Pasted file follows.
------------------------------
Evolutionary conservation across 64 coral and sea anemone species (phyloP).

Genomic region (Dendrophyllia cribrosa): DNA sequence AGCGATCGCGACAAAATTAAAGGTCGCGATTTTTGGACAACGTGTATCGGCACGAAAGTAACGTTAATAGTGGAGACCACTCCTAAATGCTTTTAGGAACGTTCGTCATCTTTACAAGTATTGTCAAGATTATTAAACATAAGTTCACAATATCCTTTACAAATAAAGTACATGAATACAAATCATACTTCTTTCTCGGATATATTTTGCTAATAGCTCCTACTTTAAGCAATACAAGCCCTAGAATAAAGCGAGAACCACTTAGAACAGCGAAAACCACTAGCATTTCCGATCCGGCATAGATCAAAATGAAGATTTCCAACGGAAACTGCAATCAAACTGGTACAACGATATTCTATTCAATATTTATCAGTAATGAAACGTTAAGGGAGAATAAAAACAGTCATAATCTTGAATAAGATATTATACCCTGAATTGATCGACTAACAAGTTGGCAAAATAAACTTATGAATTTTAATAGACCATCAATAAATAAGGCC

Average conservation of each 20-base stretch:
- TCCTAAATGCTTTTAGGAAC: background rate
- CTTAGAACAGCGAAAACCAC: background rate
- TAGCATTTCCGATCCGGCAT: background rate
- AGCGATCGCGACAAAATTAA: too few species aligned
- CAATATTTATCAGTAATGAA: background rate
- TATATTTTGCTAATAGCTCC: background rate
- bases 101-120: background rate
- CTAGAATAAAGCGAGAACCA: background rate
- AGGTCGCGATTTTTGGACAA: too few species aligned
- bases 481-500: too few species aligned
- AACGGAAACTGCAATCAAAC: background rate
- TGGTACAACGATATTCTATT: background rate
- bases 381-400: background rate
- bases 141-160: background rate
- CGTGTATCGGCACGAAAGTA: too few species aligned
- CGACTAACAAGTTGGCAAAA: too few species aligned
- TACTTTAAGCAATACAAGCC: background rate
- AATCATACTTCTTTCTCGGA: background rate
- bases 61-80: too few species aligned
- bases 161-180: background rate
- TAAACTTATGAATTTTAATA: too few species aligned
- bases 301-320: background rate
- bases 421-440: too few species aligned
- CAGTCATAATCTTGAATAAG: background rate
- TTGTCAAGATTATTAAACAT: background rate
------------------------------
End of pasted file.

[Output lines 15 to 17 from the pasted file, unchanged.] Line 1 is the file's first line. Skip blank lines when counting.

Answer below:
- TGGTACAACGATATTCTATT: background rate
- bases 381-400: background rate
- bases 141-160: background rate